As people of God, how can we understand the hearts of our neighbours? How can we demonstrate a hospitality that tells them they are welcome, no matter what their background or appearance? Ruby Duncan offers a helpful starting point to answering those questions.
“Send her to church!” said one of the women in my group. We were all looking at a picture I had drawn of a woman overwhelmed by the same kind of trauma and chaos they had known as victims of domestic violence. Most had added to that pain by seeking relief from substances and other destructive and addictive behaviours.
I’d asked them what advice they would give to this mythical person whom we had named Betty. The suggestion of sending her to church surprised me because none of these women had darkened a church door in many years, if at all.
“So, would you go to church if you were her?” I asked. Seeing their situation in another person’s life enabled them to be objective about themselves.
They all shook their heads, hanging them in shame. “Nah,” they replied. “No one would want us there. We wouldn’t belong.”
What a tragedy! Those most needing God’s healing hand, love and forgiveness saw themselves as cut off from joining his family. They cried out for help from the ‘man upstairs’, but they wouldn’t feel at home in the average congregation.
It is not that we lack compassion. Nor are most of us judgemental, in my experience. Our greatest problem is that we look at our neighbours and sum up what we think their needs are, and respond accordingly. We mean well, but like the monkey who tried to save the fish from drowning by pulling it onto the beach, we often lack the discernment to be to our neighbour who they really need us to be.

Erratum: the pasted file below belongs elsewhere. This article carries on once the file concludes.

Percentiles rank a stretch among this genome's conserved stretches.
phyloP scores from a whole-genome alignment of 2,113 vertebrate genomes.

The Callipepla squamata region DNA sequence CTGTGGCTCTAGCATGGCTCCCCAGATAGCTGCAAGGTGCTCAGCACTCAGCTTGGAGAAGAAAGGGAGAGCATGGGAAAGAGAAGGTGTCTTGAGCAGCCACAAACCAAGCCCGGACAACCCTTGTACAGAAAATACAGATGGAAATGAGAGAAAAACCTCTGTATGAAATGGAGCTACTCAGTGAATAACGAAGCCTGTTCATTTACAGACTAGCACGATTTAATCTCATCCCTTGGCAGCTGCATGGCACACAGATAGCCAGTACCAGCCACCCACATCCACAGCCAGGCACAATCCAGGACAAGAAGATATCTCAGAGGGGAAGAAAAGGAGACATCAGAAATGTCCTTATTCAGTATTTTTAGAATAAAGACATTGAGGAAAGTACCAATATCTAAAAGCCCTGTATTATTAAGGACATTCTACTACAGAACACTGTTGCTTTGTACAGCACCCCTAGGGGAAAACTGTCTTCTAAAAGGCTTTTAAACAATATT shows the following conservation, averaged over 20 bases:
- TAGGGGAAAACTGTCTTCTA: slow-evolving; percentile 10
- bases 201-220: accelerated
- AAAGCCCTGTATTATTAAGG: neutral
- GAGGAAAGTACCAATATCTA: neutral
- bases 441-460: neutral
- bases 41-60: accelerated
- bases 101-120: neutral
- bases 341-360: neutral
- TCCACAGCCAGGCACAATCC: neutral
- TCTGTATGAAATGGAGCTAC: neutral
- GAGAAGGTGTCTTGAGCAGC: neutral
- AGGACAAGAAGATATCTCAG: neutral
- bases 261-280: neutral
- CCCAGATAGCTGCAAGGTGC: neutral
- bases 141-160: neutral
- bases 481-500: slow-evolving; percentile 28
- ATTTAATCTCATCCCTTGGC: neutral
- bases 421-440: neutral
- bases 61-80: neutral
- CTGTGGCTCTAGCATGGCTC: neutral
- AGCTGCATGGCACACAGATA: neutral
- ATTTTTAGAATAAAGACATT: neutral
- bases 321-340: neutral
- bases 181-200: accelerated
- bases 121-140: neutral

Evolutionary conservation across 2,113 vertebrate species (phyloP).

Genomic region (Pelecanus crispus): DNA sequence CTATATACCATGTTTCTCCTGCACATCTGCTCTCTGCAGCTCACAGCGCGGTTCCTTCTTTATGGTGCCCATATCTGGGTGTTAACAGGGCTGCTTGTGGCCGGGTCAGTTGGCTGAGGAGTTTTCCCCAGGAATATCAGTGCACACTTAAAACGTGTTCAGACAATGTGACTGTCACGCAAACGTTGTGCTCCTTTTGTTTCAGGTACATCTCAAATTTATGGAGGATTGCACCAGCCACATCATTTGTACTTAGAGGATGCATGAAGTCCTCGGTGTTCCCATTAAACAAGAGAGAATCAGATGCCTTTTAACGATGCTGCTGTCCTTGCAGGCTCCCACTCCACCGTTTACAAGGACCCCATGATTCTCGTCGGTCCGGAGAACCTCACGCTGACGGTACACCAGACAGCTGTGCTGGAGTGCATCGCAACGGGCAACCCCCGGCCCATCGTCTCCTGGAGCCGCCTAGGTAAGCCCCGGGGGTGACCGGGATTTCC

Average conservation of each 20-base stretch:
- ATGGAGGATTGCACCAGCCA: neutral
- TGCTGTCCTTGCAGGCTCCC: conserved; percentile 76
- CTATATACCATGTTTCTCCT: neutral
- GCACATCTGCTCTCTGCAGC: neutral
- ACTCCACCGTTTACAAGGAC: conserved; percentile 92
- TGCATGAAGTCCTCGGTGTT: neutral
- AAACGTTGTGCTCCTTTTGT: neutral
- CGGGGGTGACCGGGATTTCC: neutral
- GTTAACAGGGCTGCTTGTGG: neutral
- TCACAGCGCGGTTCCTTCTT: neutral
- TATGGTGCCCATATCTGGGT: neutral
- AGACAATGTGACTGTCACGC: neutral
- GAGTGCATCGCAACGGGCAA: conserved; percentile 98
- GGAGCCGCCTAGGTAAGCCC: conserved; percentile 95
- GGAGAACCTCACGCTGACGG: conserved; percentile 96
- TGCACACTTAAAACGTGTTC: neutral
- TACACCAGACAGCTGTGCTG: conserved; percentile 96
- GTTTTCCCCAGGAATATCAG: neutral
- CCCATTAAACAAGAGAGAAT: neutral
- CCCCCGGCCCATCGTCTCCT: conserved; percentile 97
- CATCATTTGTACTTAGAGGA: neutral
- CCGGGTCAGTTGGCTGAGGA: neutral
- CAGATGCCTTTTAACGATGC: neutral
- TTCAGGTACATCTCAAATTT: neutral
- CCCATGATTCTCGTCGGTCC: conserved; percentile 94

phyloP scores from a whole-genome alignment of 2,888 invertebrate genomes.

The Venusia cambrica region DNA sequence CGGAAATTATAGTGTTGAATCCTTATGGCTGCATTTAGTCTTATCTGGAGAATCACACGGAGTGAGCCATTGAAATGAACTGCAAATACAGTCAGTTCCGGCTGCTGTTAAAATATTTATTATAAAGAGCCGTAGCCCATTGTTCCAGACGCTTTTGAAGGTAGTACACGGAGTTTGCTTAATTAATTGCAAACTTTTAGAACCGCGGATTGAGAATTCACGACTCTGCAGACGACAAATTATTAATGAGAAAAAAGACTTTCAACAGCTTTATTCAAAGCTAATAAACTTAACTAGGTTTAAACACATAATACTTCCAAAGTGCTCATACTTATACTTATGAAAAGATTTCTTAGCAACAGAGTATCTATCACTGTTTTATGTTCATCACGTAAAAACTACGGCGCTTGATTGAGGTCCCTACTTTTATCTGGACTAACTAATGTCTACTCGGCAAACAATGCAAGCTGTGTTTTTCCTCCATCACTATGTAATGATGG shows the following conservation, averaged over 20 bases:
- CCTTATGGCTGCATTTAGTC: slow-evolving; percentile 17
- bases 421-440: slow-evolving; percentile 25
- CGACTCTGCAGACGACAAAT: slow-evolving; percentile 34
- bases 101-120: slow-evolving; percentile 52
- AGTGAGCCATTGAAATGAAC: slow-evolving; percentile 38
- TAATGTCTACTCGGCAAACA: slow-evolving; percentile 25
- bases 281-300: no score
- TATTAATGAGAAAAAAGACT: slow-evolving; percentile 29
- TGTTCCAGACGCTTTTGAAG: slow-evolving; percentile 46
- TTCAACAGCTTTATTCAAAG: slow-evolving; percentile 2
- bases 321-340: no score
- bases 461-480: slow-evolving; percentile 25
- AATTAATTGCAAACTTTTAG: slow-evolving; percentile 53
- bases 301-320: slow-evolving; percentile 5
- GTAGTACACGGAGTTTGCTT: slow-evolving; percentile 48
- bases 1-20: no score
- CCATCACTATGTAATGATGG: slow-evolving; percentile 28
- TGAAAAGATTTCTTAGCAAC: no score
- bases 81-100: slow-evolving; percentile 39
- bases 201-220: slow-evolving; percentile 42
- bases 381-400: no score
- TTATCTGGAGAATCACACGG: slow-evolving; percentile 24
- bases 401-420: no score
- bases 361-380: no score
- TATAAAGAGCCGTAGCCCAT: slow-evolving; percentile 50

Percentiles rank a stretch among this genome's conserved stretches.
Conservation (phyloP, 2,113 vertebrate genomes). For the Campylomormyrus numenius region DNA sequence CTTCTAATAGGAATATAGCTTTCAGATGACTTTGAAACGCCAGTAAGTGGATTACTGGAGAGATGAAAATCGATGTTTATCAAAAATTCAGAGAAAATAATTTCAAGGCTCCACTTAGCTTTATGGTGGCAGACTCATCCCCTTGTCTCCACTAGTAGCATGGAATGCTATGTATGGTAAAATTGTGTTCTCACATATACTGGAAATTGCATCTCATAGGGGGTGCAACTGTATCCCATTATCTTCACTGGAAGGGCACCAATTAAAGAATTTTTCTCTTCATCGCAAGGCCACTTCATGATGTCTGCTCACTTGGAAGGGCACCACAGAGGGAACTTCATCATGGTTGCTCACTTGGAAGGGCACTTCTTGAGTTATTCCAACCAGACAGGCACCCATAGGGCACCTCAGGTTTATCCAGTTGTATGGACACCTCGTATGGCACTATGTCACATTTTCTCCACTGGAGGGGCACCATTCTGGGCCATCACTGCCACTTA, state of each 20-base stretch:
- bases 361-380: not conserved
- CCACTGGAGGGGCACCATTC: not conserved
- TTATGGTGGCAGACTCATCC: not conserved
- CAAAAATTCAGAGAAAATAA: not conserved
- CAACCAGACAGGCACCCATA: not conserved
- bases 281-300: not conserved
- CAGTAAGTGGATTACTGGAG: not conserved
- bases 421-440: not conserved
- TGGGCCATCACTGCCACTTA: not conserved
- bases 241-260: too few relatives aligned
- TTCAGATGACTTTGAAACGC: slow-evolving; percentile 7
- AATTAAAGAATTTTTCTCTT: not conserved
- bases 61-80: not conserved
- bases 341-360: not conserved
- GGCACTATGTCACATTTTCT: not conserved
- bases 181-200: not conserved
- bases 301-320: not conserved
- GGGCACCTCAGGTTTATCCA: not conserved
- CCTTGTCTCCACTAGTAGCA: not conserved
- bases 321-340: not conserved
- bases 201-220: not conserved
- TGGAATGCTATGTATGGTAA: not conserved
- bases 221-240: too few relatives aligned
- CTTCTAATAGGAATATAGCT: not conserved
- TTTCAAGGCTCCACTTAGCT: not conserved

A simple tool to help discern your neighbourhood
I love simple tools that help us do things in new ways. So, if you want to be more discerning about your neighbours, I suggest you ask yourself the following questions. If you are in a church small group, maybe you can do this together. It could be a great way of getting you all thinking differently about how you see ‘the kingdom come’ in your neighbourhood.
- Who lives here?
- What do they bring?
- What matters to them?
- Where is their pain?
- Who can we join with?
- How can I/we be a catalyst for good here?
- What is the good news to my neighbour?
Your small group could look at these questions as a seven‑week series. Task some in your group to do research, using questionnaires. Others could collect relevant biblical stories to share in your meetings.
Whatever you do, keep clear about the goal, which is to get a better understanding of who your neighbours are. Because without that knowledge, how many ‘Bettys’ might never meet the One who transforms our reality?
Story: Ruby Duncan
Ruby is the National Team Leader for Baptist Neighbourhood & Justice Initiatives.